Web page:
Graduate Faculty of Political Science Showcases Discipline’s Strength at BU

March 31, 2011

If the size and impact of academic departments within the University were based solely on the number of faculty members on departmental rosters, one would get entirely the wrong impression about the discipline of Political Science at Boston University.

While the number of political scientists who call the Department of Political Science home may seem relatively small, the truth is, Boston University has over 30 research-active political scientists on campus in such places as International Relations, Geography, and the Law School, in addition to the eponymous department. “This adds up to a nationally significant number of political scientists at this university,” says Graham Wilson, professor of political science and department chair.

For this reason, Wilson has led the way to organize this strength into a new Graduate Faculty of Political Science (GFPS) who will work together to oversee and provide the faculty support for the already-existing PhD in Political Science. “The new Graduate Faculty of Political Science is all about making this fact clear and showing the outside world that BU is a major center for the study of political science in the United States,” says Wilson.

In effect, the GFPS is about leveraging the benefits of having so many research-active political scientists on campus and demonstrating how that in turn benefits the BU community. “Promoting the fact that BU is a major center for the study of the subject makes this a very attractive place for prospective political science PhD students, undergraduates and prospective faculty members,” says Wilson.

Why a Graduate Faculty of Political Science?

While there may be advantages to the fact that the discipline of political science at Boston University extends beyond the boundaries of the Political Science Department, this arrangement presents one distinct disadvantage: Neither potential PhD students nor colleagues in other universities in the US or overseas can readily see how strong the discipline of political science is at BU. The GFPS addresses this by providing a structure that makes BU’s extraordinary strength in the discipline evident to all.

The new group also acknowledges the existing reality that the PhD program already is dependent on the contributions of political scientists based outside the Department of Political Science. Without the courses offered by faculty members or their service as Readers on dissertation committees (currently requiring the approval of the Director of Graduate Studies), the program could not operate. Recognizing the critical nature of their contributions to the discipline of political science at BU, the GFPS offers all BU political scientists full and equal membership in the discipline of political science at BU.

Indirect Benefits of the GFPS

The GFPS will benefit a number of populations at BU, including undergraduates. “We are engaged in a very thorough, lengthy course audit with the Department of International Relations. Both departments are opening up to our majors, with lots of courses cross-listed in each department,” says Wilson. “About 20 IR courses will be cross-listed with our majors. This represents a radical expansion of opportunities for undergraduates.”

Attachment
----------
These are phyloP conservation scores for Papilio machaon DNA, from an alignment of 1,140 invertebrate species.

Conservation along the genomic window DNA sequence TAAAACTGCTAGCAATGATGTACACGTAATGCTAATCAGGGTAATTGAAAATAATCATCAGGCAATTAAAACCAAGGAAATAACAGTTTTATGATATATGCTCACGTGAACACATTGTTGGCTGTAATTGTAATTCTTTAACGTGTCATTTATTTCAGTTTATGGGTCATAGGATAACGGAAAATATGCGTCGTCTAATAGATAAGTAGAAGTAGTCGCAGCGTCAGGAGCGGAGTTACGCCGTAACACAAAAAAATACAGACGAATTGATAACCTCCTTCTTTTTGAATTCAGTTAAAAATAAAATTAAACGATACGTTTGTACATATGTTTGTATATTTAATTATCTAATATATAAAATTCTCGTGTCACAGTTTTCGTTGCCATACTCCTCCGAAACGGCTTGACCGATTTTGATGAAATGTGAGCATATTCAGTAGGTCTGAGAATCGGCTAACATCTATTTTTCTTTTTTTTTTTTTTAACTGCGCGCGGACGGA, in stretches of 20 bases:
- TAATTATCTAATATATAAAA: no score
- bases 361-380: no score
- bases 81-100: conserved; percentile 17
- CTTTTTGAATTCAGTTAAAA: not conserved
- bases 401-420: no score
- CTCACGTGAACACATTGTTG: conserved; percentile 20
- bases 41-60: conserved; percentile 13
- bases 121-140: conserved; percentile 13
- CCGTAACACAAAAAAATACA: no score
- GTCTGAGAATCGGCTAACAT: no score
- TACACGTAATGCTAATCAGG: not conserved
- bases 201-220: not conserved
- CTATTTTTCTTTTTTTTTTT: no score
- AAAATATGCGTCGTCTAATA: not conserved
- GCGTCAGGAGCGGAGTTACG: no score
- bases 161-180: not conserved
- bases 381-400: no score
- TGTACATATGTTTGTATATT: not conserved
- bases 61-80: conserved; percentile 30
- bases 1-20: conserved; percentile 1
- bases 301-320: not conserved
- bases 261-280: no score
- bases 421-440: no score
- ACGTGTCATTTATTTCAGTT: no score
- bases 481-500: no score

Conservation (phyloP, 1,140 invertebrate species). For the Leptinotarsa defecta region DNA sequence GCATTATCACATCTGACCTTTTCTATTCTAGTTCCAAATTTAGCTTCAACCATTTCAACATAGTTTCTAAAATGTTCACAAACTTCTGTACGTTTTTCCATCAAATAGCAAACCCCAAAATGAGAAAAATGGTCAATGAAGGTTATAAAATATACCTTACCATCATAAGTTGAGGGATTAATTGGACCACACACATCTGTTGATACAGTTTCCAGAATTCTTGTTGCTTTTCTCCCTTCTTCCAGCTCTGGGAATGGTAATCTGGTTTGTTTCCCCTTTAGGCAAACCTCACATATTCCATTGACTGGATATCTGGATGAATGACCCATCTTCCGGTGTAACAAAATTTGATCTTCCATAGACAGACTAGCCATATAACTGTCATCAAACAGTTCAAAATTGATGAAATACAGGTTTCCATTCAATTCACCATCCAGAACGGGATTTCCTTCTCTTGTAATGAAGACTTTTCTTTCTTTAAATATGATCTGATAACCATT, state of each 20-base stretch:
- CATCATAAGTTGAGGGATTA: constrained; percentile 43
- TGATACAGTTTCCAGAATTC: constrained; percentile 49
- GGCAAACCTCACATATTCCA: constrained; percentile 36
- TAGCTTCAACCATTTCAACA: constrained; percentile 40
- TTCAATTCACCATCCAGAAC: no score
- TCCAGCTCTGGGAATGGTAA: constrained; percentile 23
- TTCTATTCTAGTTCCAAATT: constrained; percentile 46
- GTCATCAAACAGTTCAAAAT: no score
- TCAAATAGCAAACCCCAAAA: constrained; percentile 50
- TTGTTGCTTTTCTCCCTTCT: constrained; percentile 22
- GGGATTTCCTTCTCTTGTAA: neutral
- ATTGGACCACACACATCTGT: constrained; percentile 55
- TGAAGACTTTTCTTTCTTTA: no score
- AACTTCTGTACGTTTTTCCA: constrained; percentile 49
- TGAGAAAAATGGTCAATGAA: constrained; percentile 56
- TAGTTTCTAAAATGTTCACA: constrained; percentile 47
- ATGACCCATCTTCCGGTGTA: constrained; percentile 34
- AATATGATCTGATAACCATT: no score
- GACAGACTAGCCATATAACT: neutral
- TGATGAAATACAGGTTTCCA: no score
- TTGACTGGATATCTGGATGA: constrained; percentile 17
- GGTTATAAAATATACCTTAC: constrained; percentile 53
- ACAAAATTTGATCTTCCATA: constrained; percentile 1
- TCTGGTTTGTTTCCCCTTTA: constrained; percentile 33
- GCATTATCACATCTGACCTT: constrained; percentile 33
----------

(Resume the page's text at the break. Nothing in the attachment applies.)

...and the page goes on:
GFPS will add a new dimension within the scholarly community among political science faculty members, crossing departmental boundaries and clearing administrative hurdles. “We’ll have seminars focused on political science from a number of departments,” says Wilson. “We want to involve the young political scientists in international relations, political science, geography and wherever else they may reside and get them in touch with each other.” Wilson adds that this community will be particularly helpful to new faculty members.

The GFPS will meet formally at least once a year and will convene committees to carry out its work as the governing body for the political science PhD at Boston University. “Even if you’re in IR or Geography, you will come to that meeting and you will have a vote on the Ph.D. just like members of the Department of Political Science,” says Wilson. “From the point of view of students, what we’re saying is, all the people in the GFPS are people you should be thinking about as members of your dissertation advisory committees or chairs of those committees.”

Going forward, the challenge will be to identify the specific field strengths of this faculty in a way that will allow the prominence of political science and its PhD program at BU to be communicated and promoted to the larger community. Wilson suggests that one such strength might be in area of environmental politics where political scientists from Political Science, International Relations and Geography could combine to prove world-class training and supervision.

To get the word out about its mission and role within the Boston University community, the GFPS soon will launch a dedicated webpage. An event to formally launch the new faculty is being planned for the end of April.


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